For cell-cycle analysis, cells were washed twice with ice-cold PBS, and then fixed in 2 mL of 70% ethanol. The fixed cells were centrifuged at 200 × g for 10 minutes, and pellets were washed twice with PBS. Cells were then incubated concurrently with 40 μg/mL propidium iodide (Sigma) and 100 μg/mL RNase at 37°C for 30 minutes. The percentages of cells in different phases of the cell cycle were measured with a FAC-Star flow cytometer (BD Sciences) and analyzed using Becton-Dickinson software (CellQuest, BD Sciences).
Determination of mitochondrial mass, mitochondrial membrane potential, ROS level, and ATP concentration
LoVo cells (2 × 105 cells per well) were seeded in 6-well plates and incubated at 37°C for 1 day (24 hours). Cells were then transfected with siRNA (20 nmol/L) for an additional 5 days. To measure mitochondrial mass, Mitotracker Red (M7512; Invitrogen) was used. Cells were incubated for 5 minutes with 1 μmol/L Mitotracker Red and the intensity of labeling was measured by fluorescence-activated cell sorting (FACS). To assess mitochondrial membrane potential, JC-1 (Molecular Probes) was used; cells were incubated with 10 μg/mL JC-1 for 10 minutes and washed with Hank's Buffered Salt Solution (Gibco). To measure intracellular production of ROS, we used 2 different fluorogenic probes, DCFH-DA and MitoSox (Molecular Probes). DCFH-DA reacts quantitatively with intracellular radicals, being converted to a fluorescent product, 2′,7′-dichlorofluorescein (DCF). Hydroethidine assay (11) and MitoSox were used to measure mitochondrial superoxide production. Stained cells were washed, resuspended in PBS, and analyzed using a FACS Calibur flow cytometer (BD Sciences). The ATP concentration was determined using an ATP assay kit (FL-ASC; Sigma) and the ATP/AMP ratio measured as described previously (12); data were normalized to cell number.
Immunofluorescence staining of γH2AX, PML, and SAHF
Cells were fixed in 3.7% (v/v) paraformaldehyde for 15 minutes, washed with PBS, and permeabilized using 0.2% (v/v) Triton X-100 in PBS. After blocking with 3% (w/v) bovine serum albumin (BSA) for 30 minutes, the cells were incubated for 1 hour with either anti-γH2AX (1:200; Upstate Technology) or anti-PML (1:200; Santa Cruz) in 3% (w/v) BSA in PBS. Subsequently, cells were washed 3 times with 3% (w/v) BSA in PBS and incubated with Alexa Fluor 488-conjugated secondary antibody (1:5,000) for 1 hour. 4′,6-diamidino-2-phenylindole was added to stain nuclei.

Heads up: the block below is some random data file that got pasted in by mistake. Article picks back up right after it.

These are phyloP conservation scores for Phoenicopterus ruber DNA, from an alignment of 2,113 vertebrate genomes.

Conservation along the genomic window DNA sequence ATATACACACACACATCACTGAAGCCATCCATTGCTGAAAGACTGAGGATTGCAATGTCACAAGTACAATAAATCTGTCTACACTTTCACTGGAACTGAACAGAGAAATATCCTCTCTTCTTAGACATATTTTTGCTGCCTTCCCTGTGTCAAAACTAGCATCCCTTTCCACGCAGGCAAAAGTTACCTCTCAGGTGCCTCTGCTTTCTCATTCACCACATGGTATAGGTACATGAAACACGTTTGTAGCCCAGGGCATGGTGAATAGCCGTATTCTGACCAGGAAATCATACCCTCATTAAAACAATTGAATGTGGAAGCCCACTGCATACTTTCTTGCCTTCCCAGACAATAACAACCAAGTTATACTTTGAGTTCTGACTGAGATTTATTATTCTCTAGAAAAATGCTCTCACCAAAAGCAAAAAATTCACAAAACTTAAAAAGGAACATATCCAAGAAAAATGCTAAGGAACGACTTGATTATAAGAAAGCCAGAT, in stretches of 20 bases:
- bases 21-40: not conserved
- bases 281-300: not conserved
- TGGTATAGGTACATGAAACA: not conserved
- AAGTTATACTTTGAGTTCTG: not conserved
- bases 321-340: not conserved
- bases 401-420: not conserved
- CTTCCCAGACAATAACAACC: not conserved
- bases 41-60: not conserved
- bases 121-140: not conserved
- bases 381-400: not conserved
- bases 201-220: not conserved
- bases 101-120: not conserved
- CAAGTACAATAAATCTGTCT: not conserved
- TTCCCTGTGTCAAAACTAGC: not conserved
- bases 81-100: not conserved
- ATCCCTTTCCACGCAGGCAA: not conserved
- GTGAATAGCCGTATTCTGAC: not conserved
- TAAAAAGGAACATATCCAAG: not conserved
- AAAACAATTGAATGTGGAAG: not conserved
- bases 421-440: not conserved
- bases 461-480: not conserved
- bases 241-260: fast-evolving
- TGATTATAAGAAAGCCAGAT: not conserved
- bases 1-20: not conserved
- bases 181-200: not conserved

Tumorigenesis of xenotransplanted human colorectal cancer cells
Male BALB/c nude mice, 4 to 6 weeks old, were obtained from Orient Bio Inc. Mice (n = 5 per cell line per treatment group) were implanted subcutaneously with DLD1 (3.0 × 106 cells) in 100 μL volume using a 26-gauge needle. Each mouse received 2 subcutaneous injections in the bilateral flank for the development of 2 tumors (10 tumors per treatment group). One week after implantation, mice (n = 5 mice per treatment group) were assigned into 4 groups—siControl, 5-FU, siMCT2, or a combination of 5-FU and siMCT2. The mice were treated twice per week with intraperitoneal injection of 30 mg/kg 5-FU in PBS and/or once weekly intratumorally with 1 μg siMCT2 dissolved in effectene reagent. Tumor diameters were serially measured with a digital caliper (Mitutoyo) every 2 to 3 days, and tumor volumes were calculated using the following formula: V = (L × W2)/2, where V = volume (cubic millimeter), L = length (millimeter), and W = width (millimeter). The mice were killed by CO2 inhalation, and the tumors were resected on day 15. Mice were handled at the institute's (Samsung Medical Center, Seoul, Korea) animal facility, and all treatments were in accordance with institutional guidelines.
Data presented in graphs represent means ± standard deviations of values from at least 3 independent measurements. Differences between 2 mean values were analyzed using Student t test (paired 2-sample t test). All P values less than 0.05 were considered to be statistically significant.
MCT2 expression decreases according to DNA damage-induced senescence of cancer cells
Doxorubicin, a DNA damage-inducing drug frequently used to treat various types of solid tumors, triggers premature senescence (13). Low-dose doxorubicin induces growth arrest in human carcinoma cells, as evident from their SA-β-Gal positivity and flat, enlarged morphology (14, 15). In our experiments, MCT2 expression was reduced in response to doxorubicin treatment to an increasing extent with the progression of senescence (Fig. 1A). To establish whether MCT2 is directly involved in drug-induced senescence of colorectal cancer cells, we further examined the effects of MCT2 knockdown using specific siRNA (siMCT2). The growth of several cancer cells was specifically inhibited by siMCT2 (Fig. 1B), but not siMCT1 (Supplementary Fig. S1), in a concentration-dependent manner. Analysis of transfected cells revealed a siMCT2-specific decrease in MCT2 mRNA (Fig. 1C), indicative of successful knockdown. This cell growth inhibition was dose-dependent. As shown in Fig. 1D, MCT2 overexpression effectively rescued cells from siMCT2-induced senescence, clearly indicating that these biologic changes are mediated by MCT2.